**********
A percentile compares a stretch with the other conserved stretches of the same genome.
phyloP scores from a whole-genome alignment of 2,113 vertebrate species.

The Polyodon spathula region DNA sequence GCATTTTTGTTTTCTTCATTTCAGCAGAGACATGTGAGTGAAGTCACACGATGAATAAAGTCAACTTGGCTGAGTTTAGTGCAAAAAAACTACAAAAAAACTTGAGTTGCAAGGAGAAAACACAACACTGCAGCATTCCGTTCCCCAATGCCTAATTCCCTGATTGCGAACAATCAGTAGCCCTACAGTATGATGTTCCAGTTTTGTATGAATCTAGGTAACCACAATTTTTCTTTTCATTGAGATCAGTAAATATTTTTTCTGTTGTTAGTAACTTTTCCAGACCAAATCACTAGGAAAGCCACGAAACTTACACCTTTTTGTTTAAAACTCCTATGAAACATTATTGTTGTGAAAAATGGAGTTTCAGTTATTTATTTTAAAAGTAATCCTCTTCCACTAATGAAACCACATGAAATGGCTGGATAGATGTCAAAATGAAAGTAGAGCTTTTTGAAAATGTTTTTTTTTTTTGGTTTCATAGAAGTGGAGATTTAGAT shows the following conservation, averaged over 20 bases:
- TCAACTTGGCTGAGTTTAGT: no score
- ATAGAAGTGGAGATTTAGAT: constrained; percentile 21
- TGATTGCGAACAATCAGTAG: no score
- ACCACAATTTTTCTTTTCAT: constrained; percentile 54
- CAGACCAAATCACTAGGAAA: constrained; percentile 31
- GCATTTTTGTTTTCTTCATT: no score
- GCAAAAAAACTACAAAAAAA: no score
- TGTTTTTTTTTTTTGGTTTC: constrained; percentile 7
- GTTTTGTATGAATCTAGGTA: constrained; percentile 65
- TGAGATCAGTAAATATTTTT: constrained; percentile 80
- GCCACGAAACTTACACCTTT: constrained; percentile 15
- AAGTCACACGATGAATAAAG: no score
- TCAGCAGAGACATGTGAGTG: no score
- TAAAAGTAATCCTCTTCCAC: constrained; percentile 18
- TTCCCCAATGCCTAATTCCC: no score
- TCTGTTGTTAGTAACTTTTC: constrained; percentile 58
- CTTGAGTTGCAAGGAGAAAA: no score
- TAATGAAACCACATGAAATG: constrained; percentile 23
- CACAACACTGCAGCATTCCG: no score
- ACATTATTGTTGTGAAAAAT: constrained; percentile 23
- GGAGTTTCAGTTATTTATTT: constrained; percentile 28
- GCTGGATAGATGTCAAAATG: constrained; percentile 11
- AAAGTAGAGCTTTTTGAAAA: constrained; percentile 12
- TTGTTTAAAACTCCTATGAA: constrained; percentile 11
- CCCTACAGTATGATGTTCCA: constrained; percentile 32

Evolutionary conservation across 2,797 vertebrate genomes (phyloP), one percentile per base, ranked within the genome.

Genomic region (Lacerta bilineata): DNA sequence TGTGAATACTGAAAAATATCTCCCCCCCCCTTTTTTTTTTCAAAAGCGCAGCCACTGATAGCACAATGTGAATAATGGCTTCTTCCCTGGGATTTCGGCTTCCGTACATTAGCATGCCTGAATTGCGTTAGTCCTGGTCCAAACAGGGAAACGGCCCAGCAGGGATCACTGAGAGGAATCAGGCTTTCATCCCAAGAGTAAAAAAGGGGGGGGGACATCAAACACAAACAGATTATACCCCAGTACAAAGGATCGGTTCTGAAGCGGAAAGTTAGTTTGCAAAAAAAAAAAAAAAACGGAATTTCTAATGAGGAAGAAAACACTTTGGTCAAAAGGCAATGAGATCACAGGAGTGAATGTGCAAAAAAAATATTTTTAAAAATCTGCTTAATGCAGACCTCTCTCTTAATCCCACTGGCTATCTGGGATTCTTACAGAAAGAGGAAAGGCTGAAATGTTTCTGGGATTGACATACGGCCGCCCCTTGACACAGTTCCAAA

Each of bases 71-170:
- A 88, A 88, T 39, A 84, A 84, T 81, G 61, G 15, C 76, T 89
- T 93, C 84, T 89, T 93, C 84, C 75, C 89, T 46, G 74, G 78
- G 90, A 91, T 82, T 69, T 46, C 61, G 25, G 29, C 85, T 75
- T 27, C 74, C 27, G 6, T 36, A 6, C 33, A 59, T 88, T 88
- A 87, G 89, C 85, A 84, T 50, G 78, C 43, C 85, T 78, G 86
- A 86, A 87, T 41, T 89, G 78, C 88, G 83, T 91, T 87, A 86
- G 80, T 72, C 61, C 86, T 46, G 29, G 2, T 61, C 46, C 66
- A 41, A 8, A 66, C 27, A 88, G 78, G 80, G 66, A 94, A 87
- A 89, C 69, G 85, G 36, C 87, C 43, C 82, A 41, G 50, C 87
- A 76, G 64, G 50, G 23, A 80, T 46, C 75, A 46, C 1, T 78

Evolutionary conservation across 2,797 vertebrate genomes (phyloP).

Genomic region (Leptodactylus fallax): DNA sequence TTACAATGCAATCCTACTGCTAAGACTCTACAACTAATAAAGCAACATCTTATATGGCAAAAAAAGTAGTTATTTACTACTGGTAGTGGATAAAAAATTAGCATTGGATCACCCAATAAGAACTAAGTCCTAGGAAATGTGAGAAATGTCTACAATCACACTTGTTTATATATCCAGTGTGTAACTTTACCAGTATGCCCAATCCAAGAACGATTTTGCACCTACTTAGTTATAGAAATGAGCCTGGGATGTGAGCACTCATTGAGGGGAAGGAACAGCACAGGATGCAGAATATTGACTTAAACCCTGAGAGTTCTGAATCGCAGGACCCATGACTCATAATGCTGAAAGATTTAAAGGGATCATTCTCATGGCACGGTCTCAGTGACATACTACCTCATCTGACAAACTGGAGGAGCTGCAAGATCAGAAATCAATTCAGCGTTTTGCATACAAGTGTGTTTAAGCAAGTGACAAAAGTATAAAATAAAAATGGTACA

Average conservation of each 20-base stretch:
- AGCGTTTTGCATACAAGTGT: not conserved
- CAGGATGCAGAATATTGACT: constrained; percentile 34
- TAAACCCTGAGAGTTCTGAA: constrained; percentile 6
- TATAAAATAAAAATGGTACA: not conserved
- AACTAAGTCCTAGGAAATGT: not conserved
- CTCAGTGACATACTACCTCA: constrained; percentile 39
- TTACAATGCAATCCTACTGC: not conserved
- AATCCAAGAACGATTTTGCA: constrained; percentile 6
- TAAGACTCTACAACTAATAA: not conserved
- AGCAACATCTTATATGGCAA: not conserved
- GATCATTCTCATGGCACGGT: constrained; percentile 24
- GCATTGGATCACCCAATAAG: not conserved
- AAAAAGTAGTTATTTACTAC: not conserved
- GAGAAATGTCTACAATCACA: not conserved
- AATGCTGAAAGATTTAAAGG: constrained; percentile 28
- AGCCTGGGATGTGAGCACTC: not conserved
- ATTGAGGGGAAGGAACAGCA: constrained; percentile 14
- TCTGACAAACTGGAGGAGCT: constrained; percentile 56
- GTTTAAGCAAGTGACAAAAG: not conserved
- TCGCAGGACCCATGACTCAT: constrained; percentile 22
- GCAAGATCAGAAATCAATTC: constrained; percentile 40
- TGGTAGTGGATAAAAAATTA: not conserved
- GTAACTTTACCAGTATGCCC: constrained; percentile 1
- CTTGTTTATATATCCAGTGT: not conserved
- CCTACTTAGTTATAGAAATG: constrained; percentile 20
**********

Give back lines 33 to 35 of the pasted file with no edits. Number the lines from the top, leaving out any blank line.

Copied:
- T 93, C 84, T 89, T 93, C 84, C 75, C 89, T 46, G 74, G 78
- G 90, A 91, T 82, T 69, T 46, C 61, G 25, G 29, C 85, T 75
- T 27, C 74, C 27, G 6, T 36, A 6, C 33, A 59, T 88, T 88